Despite the variety of effective treatments, and physicians who specialize in treating pain, women often suffer unnecessarily from conditions ranging from backaches to pain after cancer surgery, and also treat their pain with medications that may be ineffective and possibly harmful, according to a review of research related to women and pain by the American Society of Anesthesiologists. [More]
Women with postpartum depression during pregnancy may face greater risk, study finds

Women with postpartum depression during pregnancy may face greater risk, study finds

When it comes to postpartum depression, one size does not fit all, according to a new study led by University of North Carolina School of Medicine researchers. [More]
Medical co-morbidities associated with direct maternal deaths in the UK

Medical co-morbidities associated with direct maternal deaths in the UK

Medical co-morbidities, when women have one or more medical conditions, are found to be an important factor associated with direct maternal deaths, suggests a new study published today (9 January) in BJOG: An International Journal of Obstetrics and Gynaecology (BJOG). [More]
Injectable hormonal contraceptive appears to increase HIV risk in women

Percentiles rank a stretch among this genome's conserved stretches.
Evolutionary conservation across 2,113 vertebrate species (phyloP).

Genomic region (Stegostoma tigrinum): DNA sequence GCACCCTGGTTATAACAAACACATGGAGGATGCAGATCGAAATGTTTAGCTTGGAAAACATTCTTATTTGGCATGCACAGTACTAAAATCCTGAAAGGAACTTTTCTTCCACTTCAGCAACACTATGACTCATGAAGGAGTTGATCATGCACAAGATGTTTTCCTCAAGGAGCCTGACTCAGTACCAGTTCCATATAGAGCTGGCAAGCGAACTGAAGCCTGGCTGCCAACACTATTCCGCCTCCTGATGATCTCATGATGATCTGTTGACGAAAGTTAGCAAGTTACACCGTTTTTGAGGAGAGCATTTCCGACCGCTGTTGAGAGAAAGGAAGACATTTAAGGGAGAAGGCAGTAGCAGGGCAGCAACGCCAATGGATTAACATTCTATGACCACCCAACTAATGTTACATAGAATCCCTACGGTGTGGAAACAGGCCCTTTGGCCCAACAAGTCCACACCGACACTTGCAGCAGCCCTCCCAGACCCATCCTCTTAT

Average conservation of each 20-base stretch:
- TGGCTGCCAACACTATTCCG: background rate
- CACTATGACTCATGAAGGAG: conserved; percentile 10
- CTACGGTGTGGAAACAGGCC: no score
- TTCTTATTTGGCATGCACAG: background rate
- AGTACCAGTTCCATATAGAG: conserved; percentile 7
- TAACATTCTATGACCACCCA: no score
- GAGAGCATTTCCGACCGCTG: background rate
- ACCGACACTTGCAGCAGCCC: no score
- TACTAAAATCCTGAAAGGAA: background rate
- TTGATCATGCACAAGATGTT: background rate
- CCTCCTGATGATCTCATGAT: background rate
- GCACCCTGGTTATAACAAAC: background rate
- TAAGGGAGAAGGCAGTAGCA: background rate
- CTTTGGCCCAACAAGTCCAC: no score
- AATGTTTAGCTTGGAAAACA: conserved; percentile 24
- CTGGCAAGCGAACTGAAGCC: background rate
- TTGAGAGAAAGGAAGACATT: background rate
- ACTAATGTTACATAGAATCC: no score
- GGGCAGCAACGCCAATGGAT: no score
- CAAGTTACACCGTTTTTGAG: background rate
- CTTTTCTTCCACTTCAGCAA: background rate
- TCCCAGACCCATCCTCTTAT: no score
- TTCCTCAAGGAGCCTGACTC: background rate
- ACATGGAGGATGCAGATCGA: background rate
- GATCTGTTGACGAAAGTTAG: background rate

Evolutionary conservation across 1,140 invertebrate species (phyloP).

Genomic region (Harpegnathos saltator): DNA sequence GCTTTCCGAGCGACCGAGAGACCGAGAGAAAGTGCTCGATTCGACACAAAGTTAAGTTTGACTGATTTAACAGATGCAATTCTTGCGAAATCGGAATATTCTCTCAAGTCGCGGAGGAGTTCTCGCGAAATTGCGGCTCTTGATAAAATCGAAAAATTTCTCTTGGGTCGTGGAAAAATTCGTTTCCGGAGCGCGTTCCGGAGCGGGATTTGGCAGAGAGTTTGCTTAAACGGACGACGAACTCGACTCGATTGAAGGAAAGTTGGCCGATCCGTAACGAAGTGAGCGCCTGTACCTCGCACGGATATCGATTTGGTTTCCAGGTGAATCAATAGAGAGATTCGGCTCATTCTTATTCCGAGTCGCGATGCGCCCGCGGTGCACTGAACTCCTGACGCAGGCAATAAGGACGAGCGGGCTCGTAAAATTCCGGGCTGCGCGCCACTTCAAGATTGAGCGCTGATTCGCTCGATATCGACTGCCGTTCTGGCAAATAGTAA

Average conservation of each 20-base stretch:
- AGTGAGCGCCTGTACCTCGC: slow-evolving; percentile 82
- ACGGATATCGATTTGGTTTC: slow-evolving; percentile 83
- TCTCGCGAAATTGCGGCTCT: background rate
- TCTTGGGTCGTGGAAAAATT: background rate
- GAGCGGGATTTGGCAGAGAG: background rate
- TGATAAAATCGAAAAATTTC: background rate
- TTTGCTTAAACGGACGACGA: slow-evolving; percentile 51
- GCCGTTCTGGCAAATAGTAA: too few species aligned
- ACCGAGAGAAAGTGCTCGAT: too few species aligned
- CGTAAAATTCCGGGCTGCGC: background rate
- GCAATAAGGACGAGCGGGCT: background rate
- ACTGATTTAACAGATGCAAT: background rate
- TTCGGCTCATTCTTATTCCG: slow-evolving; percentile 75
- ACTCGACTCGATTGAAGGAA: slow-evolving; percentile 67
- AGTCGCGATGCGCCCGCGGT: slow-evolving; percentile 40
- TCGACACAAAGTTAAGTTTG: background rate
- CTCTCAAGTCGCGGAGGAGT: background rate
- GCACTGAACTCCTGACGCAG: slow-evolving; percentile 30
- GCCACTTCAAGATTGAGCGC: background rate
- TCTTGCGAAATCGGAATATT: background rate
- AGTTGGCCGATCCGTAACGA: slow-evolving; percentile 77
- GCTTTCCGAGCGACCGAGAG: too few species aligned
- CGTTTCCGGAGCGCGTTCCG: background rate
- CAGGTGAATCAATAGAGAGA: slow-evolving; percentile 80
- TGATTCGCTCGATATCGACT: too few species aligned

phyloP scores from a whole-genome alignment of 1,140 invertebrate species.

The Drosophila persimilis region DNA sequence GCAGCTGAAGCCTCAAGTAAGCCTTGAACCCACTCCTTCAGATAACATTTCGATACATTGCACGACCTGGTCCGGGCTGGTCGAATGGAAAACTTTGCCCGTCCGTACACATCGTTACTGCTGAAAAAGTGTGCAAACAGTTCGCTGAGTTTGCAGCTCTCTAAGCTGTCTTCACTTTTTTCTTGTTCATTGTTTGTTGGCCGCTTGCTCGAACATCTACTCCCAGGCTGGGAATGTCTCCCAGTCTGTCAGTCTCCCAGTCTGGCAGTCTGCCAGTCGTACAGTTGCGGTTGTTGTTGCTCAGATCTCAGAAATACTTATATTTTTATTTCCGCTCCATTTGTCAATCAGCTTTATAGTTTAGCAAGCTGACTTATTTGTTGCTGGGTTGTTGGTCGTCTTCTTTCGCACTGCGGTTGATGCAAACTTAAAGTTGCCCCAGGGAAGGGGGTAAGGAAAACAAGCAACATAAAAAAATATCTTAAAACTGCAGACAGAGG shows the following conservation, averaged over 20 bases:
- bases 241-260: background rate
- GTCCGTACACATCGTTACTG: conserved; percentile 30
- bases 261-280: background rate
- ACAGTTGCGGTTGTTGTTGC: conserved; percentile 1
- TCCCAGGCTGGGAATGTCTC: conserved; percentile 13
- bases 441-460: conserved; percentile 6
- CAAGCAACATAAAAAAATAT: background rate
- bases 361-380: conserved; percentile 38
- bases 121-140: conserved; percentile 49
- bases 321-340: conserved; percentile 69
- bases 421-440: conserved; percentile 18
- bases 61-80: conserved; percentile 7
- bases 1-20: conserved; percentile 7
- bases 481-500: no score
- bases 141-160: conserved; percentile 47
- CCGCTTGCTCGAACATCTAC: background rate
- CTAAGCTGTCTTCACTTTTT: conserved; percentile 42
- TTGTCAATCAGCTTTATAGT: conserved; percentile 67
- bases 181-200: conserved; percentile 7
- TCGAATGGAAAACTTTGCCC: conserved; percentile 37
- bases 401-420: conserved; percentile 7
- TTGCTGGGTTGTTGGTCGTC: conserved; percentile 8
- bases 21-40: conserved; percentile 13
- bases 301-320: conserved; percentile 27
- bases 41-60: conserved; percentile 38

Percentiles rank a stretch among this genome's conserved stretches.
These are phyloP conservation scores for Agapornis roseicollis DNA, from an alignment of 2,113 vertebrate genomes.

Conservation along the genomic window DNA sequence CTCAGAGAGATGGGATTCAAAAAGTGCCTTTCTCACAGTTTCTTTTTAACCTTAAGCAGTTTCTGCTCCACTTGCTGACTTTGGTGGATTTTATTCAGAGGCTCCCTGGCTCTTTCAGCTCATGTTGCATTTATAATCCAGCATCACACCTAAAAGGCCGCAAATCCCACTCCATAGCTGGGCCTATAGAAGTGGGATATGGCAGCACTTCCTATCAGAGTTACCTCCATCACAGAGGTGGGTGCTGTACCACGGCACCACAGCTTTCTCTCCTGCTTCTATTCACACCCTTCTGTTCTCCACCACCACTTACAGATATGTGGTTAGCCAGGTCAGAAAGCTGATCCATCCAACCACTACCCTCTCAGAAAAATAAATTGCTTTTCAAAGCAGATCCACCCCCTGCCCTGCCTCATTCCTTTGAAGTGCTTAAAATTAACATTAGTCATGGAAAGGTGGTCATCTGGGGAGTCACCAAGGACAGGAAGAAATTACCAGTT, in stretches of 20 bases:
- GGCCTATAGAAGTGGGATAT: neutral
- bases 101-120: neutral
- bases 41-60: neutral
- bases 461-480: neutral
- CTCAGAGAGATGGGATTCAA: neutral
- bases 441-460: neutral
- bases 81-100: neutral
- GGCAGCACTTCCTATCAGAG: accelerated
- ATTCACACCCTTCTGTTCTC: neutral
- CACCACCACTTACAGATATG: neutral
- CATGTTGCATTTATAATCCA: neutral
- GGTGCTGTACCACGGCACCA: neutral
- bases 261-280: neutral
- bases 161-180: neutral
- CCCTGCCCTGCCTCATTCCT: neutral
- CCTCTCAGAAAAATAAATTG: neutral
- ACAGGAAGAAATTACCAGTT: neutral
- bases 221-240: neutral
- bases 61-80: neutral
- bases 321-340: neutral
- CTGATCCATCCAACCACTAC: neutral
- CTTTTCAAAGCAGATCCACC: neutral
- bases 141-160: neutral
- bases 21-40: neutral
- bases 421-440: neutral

Injectable hormonal contraceptive appears to increase HIV risk in women

Women using depot medroxyprogesterone acetate (DMPA), commonly known as Depo-Provera or the birth control shot, have a moderately increased risk of becoming infected with HIV, a large meta-analysis of 12 studies involving more than 39 500 women published in The Lancet Infectious Diseases has found. Other forms of hormonal contraception, including oral contraceptive pills, do not appear to increase this risk. [More]
Multiple micronutrients for pregnant women does not reduce infant mortality compared to iron-folic acid

Multiple micronutrients for pregnant women does not reduce infant mortality compared to iron-folic acid

In Bangladesh, daily maternal supplementation of multiple micronutrients compared to iron-folic acid before and after childbirth did not reduce all-cause infant mortality to age 6 months, but did result in significant reductions in preterm birth and low birth weight, according to a study in the December 24/31 issue of JAMA. [More]